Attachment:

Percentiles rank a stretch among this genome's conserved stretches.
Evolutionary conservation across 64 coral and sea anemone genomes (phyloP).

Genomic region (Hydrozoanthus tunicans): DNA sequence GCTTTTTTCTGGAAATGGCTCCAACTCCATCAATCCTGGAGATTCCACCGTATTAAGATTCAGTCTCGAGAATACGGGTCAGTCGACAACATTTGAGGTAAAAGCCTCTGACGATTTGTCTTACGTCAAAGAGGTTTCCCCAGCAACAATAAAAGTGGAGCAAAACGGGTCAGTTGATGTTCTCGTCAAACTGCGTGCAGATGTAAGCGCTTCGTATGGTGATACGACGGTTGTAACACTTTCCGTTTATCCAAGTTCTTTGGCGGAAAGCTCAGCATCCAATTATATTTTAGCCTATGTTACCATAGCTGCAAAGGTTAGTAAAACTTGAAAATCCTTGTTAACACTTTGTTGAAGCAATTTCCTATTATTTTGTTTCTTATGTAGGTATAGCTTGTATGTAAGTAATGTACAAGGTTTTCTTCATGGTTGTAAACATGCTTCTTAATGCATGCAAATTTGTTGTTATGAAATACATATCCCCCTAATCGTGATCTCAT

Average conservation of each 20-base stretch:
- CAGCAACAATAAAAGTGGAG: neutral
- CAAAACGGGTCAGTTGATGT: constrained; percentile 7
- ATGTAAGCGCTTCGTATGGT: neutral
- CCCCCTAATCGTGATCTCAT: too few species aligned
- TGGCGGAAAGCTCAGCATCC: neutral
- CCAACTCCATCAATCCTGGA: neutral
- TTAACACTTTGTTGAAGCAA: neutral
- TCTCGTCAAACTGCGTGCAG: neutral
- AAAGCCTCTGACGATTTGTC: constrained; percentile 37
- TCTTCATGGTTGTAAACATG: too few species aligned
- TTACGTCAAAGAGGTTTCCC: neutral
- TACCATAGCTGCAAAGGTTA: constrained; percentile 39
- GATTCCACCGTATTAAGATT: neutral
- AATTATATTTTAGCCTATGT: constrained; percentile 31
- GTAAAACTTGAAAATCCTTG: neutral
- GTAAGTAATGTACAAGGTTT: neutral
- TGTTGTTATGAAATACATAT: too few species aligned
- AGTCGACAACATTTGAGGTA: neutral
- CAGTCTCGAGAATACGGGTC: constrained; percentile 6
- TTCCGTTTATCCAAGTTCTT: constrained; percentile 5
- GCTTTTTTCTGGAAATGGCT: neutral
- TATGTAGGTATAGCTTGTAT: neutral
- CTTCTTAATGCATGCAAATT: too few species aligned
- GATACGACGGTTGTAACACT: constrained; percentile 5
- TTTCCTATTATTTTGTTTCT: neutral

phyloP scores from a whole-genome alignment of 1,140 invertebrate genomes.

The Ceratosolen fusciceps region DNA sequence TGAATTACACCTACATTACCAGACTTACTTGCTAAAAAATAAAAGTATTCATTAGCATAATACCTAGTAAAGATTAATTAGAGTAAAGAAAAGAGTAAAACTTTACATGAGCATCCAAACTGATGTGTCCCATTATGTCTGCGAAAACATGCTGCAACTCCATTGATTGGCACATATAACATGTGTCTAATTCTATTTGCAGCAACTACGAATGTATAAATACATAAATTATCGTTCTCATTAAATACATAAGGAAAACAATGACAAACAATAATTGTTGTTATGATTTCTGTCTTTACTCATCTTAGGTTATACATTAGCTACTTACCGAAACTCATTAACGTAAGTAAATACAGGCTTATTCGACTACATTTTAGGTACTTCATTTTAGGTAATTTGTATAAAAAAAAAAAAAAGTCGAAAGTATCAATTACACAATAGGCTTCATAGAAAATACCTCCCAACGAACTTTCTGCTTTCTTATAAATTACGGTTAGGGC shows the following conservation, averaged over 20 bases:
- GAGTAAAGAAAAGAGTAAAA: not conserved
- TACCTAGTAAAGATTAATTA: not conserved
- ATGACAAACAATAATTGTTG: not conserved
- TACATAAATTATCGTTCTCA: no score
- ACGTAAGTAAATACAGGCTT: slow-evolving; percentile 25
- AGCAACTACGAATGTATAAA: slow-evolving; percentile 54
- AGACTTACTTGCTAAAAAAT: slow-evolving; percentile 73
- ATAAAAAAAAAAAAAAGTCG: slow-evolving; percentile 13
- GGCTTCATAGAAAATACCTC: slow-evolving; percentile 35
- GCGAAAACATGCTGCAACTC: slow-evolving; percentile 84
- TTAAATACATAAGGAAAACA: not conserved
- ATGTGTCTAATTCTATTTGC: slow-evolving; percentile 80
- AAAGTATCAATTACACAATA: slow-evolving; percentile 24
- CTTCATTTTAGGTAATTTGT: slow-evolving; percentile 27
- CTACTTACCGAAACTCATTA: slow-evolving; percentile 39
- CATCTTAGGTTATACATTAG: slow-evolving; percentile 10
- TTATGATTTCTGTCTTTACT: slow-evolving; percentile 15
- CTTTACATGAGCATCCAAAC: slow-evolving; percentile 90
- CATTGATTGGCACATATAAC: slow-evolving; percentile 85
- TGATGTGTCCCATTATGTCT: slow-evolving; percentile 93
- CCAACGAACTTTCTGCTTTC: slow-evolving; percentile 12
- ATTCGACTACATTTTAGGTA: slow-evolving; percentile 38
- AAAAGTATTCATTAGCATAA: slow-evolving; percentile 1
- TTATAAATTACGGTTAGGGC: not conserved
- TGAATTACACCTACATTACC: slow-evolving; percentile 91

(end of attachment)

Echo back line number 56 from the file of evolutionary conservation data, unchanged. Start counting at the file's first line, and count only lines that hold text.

- TGAATTACACCTACATTACC: slow-evolving; percentile 91